Foes seek way to thwart gun range Parents consider zoning appeal

May 04, 1993|By Kerry O'Rourke | Kerry O'Rourke,Staff Writer

Parents opposed to an indoor shooting range in Eldersburg said last night they may appeal a Carroll zoning board's decision to allow the range if they can find an attorney to work for free.

The parents, some of them members of the South Carroll Coalition, also may organize a campaign to pressure the Eldersburg Business Center to cancel the range's lease or move it elsewhere in the building.

Whatever the group decides, it must be done quickly, coalition President Kathleen Horneman told 17 people at a coalition meeting last night at the Eldersburg branch of the Carroll County Public Library.

The group has until May 27 to appeal to Carroll Circuit Court a decision last Tuesday by the Carroll Board of Zoning Appeals to allow Top Gun Indoor Range Inc. to open. Range owners -- Pikesville attorney Jay L. Liner and Arbutus homebuilder Joseph R. Twilley -- said they plan to open a 16-lane range this fall.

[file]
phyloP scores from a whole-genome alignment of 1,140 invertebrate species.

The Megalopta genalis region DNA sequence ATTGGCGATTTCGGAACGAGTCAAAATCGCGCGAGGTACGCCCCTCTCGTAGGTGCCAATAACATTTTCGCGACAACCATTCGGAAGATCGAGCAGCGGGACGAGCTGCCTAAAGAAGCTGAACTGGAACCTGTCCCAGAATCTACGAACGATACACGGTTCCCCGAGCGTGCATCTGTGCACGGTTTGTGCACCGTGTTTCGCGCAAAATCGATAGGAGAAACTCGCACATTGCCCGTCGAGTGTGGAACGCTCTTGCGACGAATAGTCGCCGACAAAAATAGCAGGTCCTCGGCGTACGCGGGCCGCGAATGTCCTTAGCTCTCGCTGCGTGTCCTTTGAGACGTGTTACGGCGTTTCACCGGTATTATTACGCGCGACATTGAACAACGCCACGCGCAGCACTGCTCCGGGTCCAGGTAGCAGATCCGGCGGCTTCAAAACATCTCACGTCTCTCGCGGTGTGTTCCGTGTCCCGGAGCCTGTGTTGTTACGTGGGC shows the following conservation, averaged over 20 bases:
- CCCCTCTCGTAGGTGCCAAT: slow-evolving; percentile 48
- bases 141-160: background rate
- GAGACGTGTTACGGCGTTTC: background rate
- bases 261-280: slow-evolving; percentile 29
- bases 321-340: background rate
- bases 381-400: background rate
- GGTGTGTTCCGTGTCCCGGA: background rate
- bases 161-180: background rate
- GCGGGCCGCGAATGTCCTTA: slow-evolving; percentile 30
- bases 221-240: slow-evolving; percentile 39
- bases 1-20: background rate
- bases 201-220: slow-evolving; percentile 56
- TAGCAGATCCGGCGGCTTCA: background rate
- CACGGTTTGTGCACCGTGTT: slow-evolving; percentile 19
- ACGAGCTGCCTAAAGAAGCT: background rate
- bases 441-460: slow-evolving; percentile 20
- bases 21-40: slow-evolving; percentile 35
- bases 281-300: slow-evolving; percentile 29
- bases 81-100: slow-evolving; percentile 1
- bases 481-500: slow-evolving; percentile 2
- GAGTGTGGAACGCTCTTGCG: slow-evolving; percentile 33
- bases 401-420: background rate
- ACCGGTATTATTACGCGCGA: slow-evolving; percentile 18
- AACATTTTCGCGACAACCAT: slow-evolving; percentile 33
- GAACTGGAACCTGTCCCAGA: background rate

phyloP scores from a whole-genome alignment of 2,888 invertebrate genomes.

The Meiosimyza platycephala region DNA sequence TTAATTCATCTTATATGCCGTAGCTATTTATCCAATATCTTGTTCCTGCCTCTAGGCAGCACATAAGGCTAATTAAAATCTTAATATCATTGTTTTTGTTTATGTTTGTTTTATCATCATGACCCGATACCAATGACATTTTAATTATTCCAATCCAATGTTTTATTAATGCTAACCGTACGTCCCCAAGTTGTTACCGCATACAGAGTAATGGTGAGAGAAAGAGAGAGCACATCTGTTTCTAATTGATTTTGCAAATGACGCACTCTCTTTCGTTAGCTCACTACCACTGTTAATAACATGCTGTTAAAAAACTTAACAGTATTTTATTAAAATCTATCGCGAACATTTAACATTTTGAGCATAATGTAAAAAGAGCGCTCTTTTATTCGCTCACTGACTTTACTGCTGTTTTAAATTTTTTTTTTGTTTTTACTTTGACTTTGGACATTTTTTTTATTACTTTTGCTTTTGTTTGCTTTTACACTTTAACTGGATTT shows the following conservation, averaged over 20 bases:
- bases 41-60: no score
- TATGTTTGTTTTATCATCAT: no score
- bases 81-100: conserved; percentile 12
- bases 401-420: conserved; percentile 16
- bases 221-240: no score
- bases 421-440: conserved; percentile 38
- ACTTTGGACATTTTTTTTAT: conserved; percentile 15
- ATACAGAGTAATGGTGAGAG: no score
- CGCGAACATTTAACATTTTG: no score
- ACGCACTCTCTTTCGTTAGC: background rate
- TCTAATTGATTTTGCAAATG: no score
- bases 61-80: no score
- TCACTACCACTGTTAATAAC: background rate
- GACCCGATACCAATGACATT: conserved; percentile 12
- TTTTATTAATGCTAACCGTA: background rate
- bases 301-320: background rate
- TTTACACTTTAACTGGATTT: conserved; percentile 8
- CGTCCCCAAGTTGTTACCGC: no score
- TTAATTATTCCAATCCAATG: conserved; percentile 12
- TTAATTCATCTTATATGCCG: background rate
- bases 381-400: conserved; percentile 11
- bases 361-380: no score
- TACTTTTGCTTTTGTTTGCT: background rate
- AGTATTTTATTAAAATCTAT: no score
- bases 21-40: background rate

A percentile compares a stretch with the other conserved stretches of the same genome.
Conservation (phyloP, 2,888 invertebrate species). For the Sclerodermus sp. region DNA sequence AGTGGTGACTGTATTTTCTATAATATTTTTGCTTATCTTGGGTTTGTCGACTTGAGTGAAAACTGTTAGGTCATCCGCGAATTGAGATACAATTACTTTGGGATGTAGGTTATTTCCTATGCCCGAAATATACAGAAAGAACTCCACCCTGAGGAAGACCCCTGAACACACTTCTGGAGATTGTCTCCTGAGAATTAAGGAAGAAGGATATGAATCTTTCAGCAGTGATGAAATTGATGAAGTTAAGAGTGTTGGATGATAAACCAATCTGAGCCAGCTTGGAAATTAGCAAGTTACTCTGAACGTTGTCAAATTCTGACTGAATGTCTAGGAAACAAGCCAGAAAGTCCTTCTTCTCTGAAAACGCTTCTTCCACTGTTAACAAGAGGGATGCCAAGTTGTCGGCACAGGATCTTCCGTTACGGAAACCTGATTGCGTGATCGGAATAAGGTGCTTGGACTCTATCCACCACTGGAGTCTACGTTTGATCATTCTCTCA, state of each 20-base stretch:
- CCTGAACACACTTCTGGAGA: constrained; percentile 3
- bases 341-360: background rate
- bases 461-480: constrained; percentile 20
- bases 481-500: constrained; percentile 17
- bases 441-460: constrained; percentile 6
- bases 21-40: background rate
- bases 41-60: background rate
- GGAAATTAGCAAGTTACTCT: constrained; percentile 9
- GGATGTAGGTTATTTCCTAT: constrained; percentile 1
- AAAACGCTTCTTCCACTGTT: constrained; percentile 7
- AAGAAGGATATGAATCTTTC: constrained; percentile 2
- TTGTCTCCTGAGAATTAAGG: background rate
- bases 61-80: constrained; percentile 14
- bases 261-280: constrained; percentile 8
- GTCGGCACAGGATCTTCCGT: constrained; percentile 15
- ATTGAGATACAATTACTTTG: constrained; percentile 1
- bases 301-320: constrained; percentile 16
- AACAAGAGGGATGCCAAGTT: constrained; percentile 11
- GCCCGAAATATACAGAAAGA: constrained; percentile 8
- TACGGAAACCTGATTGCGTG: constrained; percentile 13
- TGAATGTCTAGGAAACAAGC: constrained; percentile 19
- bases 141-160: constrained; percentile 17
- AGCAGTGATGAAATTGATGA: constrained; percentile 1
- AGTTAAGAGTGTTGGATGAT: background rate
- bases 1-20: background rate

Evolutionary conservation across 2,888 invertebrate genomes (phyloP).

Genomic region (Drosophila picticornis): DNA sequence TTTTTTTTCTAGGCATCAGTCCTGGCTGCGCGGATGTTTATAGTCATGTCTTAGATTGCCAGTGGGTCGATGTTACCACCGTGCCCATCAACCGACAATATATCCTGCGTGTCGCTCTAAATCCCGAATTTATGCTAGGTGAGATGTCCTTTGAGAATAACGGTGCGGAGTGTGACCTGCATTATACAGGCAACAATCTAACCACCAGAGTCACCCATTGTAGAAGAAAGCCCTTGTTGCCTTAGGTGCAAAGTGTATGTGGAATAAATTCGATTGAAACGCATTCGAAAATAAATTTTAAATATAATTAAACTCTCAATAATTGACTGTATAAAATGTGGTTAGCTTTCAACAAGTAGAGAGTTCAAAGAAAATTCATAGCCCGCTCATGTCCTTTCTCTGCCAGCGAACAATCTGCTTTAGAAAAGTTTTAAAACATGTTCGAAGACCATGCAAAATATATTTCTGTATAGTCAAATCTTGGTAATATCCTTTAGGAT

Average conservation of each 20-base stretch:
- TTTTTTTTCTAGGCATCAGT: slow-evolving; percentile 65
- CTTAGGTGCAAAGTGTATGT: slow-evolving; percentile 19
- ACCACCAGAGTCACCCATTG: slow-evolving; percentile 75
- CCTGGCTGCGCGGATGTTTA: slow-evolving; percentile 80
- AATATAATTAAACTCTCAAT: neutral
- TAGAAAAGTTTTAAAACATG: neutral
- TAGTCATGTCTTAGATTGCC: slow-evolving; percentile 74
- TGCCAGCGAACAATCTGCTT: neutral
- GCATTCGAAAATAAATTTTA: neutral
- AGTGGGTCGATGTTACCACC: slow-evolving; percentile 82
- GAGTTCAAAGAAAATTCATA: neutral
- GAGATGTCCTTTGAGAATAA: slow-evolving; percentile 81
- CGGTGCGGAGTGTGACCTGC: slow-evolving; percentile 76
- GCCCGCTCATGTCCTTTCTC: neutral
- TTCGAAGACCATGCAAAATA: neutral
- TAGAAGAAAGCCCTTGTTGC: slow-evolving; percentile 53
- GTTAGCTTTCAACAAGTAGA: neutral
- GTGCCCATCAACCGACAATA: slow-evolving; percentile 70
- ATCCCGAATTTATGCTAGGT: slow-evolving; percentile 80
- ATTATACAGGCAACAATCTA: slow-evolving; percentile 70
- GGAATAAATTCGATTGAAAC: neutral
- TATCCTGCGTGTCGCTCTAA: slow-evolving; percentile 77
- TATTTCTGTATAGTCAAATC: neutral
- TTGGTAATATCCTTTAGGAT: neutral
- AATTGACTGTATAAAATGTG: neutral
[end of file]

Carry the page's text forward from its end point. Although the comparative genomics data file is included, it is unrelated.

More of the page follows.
Ms. Horneman said it would cost $2,500 to $3,500 to appeal the zoning board decision. The coalition does not have the money, she said.

Some parents who testified at the zoning hearing said they oppose the range because it would be across the street from Liberty High School and next to Super Sports Inc., an indoor arena popular among children. They said they feared for their children's safety.

Last night, Super Sports owner Mark Hughes said business center owners Leroy and Rob Merritt might be receptive to calls from concerned parents.

Some parents have threatened to boycott Super Sports if the shooting range opens, Mr. Hughes testified at the hearing. He said last night that the range would be less of a problem if it were farther away from his arena in the business center.

Debbie Keyser of Eldersburg, a Montgomery County police officer, said the people who would come to shoot targets at the range would be responsible gun owners.

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